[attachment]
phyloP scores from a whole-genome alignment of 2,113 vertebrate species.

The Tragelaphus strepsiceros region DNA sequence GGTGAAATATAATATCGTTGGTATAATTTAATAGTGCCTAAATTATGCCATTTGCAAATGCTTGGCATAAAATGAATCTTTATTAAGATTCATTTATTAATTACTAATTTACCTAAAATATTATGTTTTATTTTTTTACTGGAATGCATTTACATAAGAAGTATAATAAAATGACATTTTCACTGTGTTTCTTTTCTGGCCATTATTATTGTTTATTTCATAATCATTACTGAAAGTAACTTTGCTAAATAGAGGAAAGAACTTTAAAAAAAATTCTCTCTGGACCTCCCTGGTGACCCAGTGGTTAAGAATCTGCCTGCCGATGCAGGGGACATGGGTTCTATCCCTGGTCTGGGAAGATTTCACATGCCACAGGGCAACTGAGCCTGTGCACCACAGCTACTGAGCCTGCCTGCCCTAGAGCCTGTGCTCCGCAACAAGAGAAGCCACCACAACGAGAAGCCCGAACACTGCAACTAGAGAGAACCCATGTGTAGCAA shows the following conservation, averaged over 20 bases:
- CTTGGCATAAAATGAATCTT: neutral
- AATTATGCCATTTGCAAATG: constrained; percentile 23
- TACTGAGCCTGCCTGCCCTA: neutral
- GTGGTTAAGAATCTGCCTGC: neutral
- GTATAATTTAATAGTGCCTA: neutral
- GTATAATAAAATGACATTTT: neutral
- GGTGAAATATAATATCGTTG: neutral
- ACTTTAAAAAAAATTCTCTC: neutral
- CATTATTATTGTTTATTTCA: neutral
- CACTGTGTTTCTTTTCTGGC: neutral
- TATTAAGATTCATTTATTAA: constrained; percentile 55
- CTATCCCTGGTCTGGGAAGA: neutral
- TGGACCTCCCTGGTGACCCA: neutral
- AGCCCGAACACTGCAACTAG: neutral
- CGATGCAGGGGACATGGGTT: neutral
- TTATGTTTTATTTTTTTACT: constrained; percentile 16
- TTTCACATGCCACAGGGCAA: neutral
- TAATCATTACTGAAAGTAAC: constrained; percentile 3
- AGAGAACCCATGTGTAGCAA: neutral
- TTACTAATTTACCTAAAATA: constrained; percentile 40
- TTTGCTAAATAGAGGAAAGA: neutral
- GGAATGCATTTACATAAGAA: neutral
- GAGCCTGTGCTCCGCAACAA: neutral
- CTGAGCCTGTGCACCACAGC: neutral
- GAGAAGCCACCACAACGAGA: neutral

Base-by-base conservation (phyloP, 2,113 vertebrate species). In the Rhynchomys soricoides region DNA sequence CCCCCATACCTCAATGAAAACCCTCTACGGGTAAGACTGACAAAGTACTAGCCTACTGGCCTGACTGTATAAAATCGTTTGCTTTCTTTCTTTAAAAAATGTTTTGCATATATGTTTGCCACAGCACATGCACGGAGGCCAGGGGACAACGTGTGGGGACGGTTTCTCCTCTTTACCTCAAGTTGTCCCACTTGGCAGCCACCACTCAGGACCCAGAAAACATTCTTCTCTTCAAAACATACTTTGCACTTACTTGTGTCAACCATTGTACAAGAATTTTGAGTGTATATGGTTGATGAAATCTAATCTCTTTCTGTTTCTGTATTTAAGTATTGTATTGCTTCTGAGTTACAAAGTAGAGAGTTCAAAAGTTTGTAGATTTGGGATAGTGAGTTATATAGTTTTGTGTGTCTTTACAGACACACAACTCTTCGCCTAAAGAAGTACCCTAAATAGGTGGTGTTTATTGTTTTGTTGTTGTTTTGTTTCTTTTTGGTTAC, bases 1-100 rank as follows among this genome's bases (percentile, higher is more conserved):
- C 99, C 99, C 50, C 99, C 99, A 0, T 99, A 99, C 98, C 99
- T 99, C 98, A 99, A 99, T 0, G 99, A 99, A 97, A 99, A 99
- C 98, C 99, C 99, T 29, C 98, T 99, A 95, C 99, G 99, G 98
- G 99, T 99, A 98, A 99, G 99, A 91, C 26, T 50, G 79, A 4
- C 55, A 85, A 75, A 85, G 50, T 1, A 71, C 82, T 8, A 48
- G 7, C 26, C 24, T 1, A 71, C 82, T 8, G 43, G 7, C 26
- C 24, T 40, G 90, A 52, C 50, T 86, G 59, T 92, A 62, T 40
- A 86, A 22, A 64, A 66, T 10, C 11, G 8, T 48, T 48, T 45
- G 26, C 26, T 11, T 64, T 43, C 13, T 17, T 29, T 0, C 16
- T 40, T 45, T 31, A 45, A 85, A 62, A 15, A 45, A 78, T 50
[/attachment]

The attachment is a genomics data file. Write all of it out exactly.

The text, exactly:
phyloP scores from a whole-genome alignment of 2,113 vertebrate species.

The Tragelaphus strepsiceros region DNA sequence GGTGAAATATAATATCGTTGGTATAATTTAATAGTGCCTAAATTATGCCATTTGCAAATGCTTGGCATAAAATGAATCTTTATTAAGATTCATTTATTAATTACTAATTTACCTAAAATATTATGTTTTATTTTTTTACTGGAATGCATTTACATAAGAAGTATAATAAAATGACATTTTCACTGTGTTTCTTTTCTGGCCATTATTATTGTTTATTTCATAATCATTACTGAAAGTAACTTTGCTAAATAGAGGAAAGAACTTTAAAAAAAATTCTCTCTGGACCTCCCTGGTGACCCAGTGGTTAAGAATCTGCCTGCCGATGCAGGGGACATGGGTTCTATCCCTGGTCTGGGAAGATTTCACATGCCACAGGGCAACTGAGCCTGTGCACCACAGCTACTGAGCCTGCCTGCCCTAGAGCCTGTGCTCCGCAACAAGAGAAGCCACCACAACGAGAAGCCCGAACACTGCAACTAGAGAGAACCCATGTGTAGCAA shows the following conservation, averaged over 20 bases:
- CTTGGCATAAAATGAATCTT: neutral
- AATTATGCCATTTGCAAATG: constrained; percentile 23
- TACTGAGCCTGCCTGCCCTA: neutral
- GTGGTTAAGAATCTGCCTGC: neutral
- GTATAATTTAATAGTGCCTA: neutral
- GTATAATAAAATGACATTTT: neutral
- GGTGAAATATAATATCGTTG: neutral
- ACTTTAAAAAAAATTCTCTC: neutral
- CATTATTATTGTTTATTTCA: neutral
- CACTGTGTTTCTTTTCTGGC: neutral
- TATTAAGATTCATTTATTAA: constrained; percentile 55
- CTATCCCTGGTCTGGGAAGA: neutral
- TGGACCTCCCTGGTGACCCA: neutral
- AGCCCGAACACTGCAACTAG: neutral
- CGATGCAGGGGACATGGGTT: neutral
- TTATGTTTTATTTTTTTACT: constrained; percentile 16
- TTTCACATGCCACAGGGCAA: neutral
- TAATCATTACTGAAAGTAAC: constrained; percentile 3
- AGAGAACCCATGTGTAGCAA: neutral
- TTACTAATTTACCTAAAATA: constrained; percentile 40
- TTTGCTAAATAGAGGAAAGA: neutral
- GGAATGCATTTACATAAGAA: neutral
- GAGCCTGTGCTCCGCAACAA: neutral
- CTGAGCCTGTGCACCACAGC: neutral
- GAGAAGCCACCACAACGAGA: neutral

Base-by-base conservation (phyloP, 2,113 vertebrate species). In the Rhynchomys soricoides region DNA sequence CCCCCATACCTCAATGAAAACCCTCTACGGGTAAGACTGACAAAGTACTAGCCTACTGGCCTGACTGTATAAAATCGTTTGCTTTCTTTCTTTAAAAAATGTTTTGCATATATGTTTGCCACAGCACATGCACGGAGGCCAGGGGACAACGTGTGGGGACGGTTTCTCCTCTTTACCTCAAGTTGTCCCACTTGGCAGCCACCACTCAGGACCCAGAAAACATTCTTCTCTTCAAAACATACTTTGCACTTACTTGTGTCAACCATTGTACAAGAATTTTGAGTGTATATGGTTGATGAAATCTAATCTCTTTCTGTTTCTGTATTTAAGTATTGTATTGCTTCTGAGTTACAAAGTAGAGAGTTCAAAAGTTTGTAGATTTGGGATAGTGAGTTATATAGTTTTGTGTGTCTTTACAGACACACAACTCTTCGCCTAAAGAAGTACCCTAAATAGGTGGTGTTTATTGTTTTGTTGTTGTTTTGTTTCTTTTTGGTTAC, bases 1-100 rank as follows among this genome's bases (percentile, higher is more conserved):
- C 99, C 99, C 50, C 99, C 99, A 0, T 99, A 99, C 98, C 99
- T 99, C 98, A 99, A 99, T 0, G 99, A 99, A 97, A 99, A 99
- C 98, C 99, C 99, T 29, C 98, T 99, A 95, C 99, G 99, G 98
- G 99, T 99, A 98, A 99, G 99, A 91, C 26, T 50, G 79, A 4
- C 55, A 85, A 75, A 85, G 50, T 1, A 71, C 82, T 8, A 48
- G 7, C 26, C 24, T 1, A 71, C 82, T 8, G 43, G 7, C 26
- C 24, T 40, G 90, A 52, C 50, T 86, G 59, T 92, A 62, T 40
- A 86, A 22, A 64, A 66, T 10, C 11, G 8, T 48, T 48, T 45
- G 26, C 26, T 11, T 64, T 43, C 13, T 17, T 29, T 0, C 16
- T 40, T 45, T 31, A 45, A 85, A 62, A 15, A 45, A 78, T 50